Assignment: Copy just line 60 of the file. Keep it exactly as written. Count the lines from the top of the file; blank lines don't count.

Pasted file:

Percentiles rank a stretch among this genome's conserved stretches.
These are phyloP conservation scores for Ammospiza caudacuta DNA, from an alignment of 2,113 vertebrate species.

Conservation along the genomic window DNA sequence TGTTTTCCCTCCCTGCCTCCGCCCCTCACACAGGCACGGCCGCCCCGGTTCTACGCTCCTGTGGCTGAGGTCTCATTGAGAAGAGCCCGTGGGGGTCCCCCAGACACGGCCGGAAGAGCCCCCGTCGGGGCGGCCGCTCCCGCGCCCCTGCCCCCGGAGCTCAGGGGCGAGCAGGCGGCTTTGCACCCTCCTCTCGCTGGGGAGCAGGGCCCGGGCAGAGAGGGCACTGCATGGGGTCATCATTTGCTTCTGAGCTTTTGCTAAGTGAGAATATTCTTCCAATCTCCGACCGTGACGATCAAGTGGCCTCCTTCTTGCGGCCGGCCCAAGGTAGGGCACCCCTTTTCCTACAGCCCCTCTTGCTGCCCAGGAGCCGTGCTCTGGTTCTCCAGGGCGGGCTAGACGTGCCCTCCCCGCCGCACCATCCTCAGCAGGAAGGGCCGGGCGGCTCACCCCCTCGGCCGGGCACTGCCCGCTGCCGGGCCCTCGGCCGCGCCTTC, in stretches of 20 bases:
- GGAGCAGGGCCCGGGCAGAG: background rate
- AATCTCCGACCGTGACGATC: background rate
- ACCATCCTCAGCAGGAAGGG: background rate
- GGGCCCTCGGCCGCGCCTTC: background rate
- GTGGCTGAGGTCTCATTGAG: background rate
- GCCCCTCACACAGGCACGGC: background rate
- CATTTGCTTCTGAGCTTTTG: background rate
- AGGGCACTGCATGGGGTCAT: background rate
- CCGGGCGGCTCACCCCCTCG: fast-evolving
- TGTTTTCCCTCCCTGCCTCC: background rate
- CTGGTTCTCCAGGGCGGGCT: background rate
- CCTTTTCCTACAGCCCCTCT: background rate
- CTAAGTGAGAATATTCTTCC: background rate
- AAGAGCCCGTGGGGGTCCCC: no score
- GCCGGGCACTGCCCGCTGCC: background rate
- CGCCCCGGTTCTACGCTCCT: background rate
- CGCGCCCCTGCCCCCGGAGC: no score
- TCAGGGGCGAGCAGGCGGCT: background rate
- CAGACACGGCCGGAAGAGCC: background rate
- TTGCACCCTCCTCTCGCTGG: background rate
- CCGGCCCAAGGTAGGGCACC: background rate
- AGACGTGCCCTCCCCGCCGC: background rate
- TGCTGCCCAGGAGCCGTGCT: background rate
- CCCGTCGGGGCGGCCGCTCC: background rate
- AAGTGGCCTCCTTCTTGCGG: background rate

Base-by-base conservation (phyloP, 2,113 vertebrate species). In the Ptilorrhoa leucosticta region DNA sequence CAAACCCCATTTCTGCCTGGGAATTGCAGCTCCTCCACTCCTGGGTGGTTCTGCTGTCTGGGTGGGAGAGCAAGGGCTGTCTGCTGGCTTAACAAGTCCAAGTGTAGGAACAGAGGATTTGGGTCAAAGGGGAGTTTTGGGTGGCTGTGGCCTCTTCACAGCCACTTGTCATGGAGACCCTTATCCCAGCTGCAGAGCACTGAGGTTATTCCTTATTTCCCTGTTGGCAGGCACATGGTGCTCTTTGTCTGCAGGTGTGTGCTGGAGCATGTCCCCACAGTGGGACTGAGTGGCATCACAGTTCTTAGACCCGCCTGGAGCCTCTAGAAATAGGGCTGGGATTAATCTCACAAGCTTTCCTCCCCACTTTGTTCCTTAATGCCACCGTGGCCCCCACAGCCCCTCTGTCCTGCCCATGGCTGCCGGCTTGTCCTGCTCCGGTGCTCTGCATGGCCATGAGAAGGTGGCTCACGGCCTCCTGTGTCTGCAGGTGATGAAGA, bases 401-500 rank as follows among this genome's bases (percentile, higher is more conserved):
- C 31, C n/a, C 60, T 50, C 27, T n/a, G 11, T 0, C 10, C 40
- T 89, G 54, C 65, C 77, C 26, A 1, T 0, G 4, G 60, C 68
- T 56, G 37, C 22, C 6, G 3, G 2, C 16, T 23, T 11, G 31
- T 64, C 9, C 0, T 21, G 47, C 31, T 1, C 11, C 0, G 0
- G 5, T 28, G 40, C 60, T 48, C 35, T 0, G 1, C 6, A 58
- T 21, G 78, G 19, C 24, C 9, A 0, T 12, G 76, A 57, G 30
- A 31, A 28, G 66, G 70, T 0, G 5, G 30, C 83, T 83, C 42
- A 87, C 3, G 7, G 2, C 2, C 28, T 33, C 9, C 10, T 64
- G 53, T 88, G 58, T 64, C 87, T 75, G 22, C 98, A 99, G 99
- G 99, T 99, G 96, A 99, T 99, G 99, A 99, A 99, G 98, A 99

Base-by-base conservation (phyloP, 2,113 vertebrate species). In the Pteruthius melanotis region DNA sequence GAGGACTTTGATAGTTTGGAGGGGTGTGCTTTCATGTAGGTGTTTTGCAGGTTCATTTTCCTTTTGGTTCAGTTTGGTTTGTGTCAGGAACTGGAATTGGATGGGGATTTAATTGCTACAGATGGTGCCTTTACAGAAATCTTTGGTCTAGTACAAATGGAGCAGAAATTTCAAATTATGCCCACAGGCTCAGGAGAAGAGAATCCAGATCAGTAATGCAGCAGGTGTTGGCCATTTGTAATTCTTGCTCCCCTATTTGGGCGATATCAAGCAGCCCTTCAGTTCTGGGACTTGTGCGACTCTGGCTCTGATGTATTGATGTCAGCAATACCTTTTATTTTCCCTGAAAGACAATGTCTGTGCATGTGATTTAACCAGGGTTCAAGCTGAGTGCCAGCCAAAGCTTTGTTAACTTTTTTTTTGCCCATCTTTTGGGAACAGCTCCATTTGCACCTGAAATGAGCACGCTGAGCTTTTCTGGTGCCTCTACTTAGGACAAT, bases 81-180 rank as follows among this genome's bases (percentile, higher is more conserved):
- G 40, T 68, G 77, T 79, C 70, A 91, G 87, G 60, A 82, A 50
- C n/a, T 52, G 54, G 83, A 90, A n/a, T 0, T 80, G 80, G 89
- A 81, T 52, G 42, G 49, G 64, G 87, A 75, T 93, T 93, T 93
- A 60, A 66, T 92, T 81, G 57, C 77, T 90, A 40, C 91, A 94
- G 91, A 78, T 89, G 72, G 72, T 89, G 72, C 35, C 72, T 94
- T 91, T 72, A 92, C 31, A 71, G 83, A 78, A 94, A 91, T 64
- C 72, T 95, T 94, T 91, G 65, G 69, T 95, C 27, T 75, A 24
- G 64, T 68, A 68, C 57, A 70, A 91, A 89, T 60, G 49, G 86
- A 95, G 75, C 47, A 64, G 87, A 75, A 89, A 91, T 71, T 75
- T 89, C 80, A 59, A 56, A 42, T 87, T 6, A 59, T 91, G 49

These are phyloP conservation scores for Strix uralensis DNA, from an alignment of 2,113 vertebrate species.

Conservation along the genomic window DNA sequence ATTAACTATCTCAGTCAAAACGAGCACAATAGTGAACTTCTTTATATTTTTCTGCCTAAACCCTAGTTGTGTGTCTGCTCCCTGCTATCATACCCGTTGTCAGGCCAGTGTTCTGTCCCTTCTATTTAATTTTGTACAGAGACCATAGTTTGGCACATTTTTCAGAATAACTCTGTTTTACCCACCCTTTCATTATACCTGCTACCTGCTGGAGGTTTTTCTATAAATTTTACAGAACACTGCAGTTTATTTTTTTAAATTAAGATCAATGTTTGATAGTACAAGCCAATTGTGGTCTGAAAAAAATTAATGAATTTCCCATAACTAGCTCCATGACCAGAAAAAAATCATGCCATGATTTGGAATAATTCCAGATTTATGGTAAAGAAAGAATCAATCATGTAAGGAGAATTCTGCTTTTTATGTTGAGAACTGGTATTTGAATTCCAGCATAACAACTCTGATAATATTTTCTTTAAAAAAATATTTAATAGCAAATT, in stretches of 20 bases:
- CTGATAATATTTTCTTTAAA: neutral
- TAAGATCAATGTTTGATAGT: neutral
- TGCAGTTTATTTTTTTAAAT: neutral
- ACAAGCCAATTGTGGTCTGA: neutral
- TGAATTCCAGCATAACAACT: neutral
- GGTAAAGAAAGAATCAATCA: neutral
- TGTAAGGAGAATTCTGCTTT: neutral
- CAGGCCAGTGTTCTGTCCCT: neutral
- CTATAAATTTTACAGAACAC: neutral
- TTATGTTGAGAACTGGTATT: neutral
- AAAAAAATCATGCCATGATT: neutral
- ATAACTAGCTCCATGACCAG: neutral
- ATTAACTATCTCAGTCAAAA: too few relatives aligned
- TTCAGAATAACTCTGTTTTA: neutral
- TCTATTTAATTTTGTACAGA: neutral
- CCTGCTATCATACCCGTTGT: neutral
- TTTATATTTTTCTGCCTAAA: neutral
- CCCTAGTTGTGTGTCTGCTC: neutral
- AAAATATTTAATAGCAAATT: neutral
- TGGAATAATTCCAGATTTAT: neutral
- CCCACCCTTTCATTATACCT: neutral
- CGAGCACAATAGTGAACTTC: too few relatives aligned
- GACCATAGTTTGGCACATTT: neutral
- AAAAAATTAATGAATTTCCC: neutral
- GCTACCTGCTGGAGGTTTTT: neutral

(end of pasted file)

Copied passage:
- CAGGCCAGTGTTCTGTCCCT: neutral